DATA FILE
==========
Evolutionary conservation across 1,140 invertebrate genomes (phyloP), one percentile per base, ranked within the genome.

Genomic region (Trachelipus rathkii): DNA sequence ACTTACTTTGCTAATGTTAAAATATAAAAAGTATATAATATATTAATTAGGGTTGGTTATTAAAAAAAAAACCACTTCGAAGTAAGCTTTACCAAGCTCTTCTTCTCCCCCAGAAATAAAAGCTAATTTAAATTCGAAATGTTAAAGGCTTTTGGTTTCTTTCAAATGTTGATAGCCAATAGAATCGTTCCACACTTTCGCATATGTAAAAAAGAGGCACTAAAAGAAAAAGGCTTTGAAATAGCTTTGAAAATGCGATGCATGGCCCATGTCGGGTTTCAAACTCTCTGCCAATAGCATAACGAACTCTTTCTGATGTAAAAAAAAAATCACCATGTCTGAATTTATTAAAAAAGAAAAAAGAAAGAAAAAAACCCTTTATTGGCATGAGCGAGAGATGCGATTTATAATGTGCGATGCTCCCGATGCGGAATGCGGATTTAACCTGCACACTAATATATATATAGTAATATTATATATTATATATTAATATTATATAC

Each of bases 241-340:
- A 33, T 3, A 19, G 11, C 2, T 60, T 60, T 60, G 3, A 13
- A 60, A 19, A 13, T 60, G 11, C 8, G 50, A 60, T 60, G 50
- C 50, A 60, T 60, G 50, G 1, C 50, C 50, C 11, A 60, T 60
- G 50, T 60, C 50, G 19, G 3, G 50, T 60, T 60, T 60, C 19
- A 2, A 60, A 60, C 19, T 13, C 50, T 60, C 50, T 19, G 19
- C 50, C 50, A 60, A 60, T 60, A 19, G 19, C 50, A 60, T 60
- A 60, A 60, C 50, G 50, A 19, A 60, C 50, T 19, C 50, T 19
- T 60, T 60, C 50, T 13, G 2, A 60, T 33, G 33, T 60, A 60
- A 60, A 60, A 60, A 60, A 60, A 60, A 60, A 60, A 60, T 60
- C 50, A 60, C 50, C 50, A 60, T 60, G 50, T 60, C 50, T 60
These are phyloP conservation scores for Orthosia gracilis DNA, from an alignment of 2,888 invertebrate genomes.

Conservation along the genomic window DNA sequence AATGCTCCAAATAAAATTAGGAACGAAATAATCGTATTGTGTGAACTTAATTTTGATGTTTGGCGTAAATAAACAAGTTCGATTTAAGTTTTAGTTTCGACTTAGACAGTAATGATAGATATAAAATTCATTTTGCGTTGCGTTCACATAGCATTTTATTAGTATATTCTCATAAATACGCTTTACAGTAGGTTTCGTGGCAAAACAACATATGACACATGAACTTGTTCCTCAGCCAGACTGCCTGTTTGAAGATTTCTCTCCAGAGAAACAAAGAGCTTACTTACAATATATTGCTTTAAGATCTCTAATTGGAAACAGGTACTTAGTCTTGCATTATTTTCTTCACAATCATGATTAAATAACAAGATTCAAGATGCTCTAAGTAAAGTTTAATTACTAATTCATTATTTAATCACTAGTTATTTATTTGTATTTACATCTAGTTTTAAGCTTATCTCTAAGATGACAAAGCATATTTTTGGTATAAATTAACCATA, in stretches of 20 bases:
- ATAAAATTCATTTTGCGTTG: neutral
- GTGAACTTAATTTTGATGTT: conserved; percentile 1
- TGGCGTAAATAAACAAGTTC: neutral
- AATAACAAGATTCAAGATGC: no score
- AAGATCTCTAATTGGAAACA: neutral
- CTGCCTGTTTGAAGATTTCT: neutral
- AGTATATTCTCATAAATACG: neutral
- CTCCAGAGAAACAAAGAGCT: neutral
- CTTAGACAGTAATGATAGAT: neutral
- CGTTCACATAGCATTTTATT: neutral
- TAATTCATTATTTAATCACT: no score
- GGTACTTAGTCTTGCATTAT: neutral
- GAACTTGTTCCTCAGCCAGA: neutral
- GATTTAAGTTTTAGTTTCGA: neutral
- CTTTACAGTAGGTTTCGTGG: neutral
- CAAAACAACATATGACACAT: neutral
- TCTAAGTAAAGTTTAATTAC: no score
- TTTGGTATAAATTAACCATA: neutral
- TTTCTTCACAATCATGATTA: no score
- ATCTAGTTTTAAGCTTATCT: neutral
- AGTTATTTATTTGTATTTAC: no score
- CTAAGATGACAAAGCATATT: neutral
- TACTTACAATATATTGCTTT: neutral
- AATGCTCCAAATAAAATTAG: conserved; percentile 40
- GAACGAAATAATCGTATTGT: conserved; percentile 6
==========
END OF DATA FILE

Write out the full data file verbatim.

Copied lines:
Evolutionary conservation across 1,140 invertebrate genomes (phyloP), one percentile per base, ranked within the genome.

Genomic region (Trachelipus rathkii): DNA sequence ACTTACTTTGCTAATGTTAAAATATAAAAAGTATATAATATATTAATTAGGGTTGGTTATTAAAAAAAAAACCACTTCGAAGTAAGCTTTACCAAGCTCTTCTTCTCCCCCAGAAATAAAAGCTAATTTAAATTCGAAATGTTAAAGGCTTTTGGTTTCTTTCAAATGTTGATAGCCAATAGAATCGTTCCACACTTTCGCATATGTAAAAAAGAGGCACTAAAAGAAAAAGGCTTTGAAATAGCTTTGAAAATGCGATGCATGGCCCATGTCGGGTTTCAAACTCTCTGCCAATAGCATAACGAACTCTTTCTGATGTAAAAAAAAAATCACCATGTCTGAATTTATTAAAAAAGAAAAAAGAAAGAAAAAAACCCTTTATTGGCATGAGCGAGAGATGCGATTTATAATGTGCGATGCTCCCGATGCGGAATGCGGATTTAACCTGCACACTAATATATATATAGTAATATTATATATTATATATTAATATTATATAC

Each of bases 241-340:
- A 33, T 3, A 19, G 11, C 2, T 60, T 60, T 60, G 3, A 13
- A 60, A 19, A 13, T 60, G 11, C 8, G 50, A 60, T 60, G 50
- C 50, A 60, T 60, G 50, G 1, C 50, C 50, C 11, A 60, T 60
- G 50, T 60, C 50, G 19, G 3, G 50, T 60, T 60, T 60, C 19
- A 2, A 60, A 60, C 19, T 13, C 50, T 60, C 50, T 19, G 19
- C 50, C 50, A 60, A 60, T 60, A 19, G 19, C 50, A 60, T 60
- A 60, A 60, C 50, G 50, A 19, A 60, C 50, T 19, C 50, T 19
- T 60, T 60, C 50, T 13, G 2, A 60, T 33, G 33, T 60, A 60
- A 60, A 60, A 60, A 60, A 60, A 60, A 60, A 60, A 60, T 60
- C 50, A 60, C 50, C 50, A 60, T 60, G 50, T 60, C 50, T 60
These are phyloP conservation scores for Orthosia gracilis DNA, from an alignment of 2,888 invertebrate genomes.

Conservation along the genomic window DNA sequence AATGCTCCAAATAAAATTAGGAACGAAATAATCGTATTGTGTGAACTTAATTTTGATGTTTGGCGTAAATAAACAAGTTCGATTTAAGTTTTAGTTTCGACTTAGACAGTAATGATAGATATAAAATTCATTTTGCGTTGCGTTCACATAGCATTTTATTAGTATATTCTCATAAATACGCTTTACAGTAGGTTTCGTGGCAAAACAACATATGACACATGAACTTGTTCCTCAGCCAGACTGCCTGTTTGAAGATTTCTCTCCAGAGAAACAAAGAGCTTACTTACAATATATTGCTTTAAGATCTCTAATTGGAAACAGGTACTTAGTCTTGCATTATTTTCTTCACAATCATGATTAAATAACAAGATTCAAGATGCTCTAAGTAAAGTTTAATTACTAATTCATTATTTAATCACTAGTTATTTATTTGTATTTACATCTAGTTTTAAGCTTATCTCTAAGATGACAAAGCATATTTTTGGTATAAATTAACCATA, in stretches of 20 bases:
- ATAAAATTCATTTTGCGTTG: neutral
- GTGAACTTAATTTTGATGTT: conserved; percentile 1
- TGGCGTAAATAAACAAGTTC: neutral
- AATAACAAGATTCAAGATGC: no score
- AAGATCTCTAATTGGAAACA: neutral
- CTGCCTGTTTGAAGATTTCT: neutral
- AGTATATTCTCATAAATACG: neutral
- CTCCAGAGAAACAAAGAGCT: neutral
- CTTAGACAGTAATGATAGAT: neutral
- CGTTCACATAGCATTTTATT: neutral
- TAATTCATTATTTAATCACT: no score
- GGTACTTAGTCTTGCATTAT: neutral
- GAACTTGTTCCTCAGCCAGA: neutral
- GATTTAAGTTTTAGTTTCGA: neutral
- CTTTACAGTAGGTTTCGTGG: neutral
- CAAAACAACATATGACACAT: neutral
- TCTAAGTAAAGTTTAATTAC: no score
- TTTGGTATAAATTAACCATA: neutral
- TTTCTTCACAATCATGATTA: no score
- ATCTAGTTTTAAGCTTATCT: neutral
- AGTTATTTATTTGTATTTAC: no score
- CTAAGATGACAAAGCATATT: neutral
- TACTTACAATATATTGCTTT: neutral
- AATGCTCCAAATAAAATTAG: conserved; percentile 40
- GAACGAAATAATCGTATTGT: conserved; percentile 6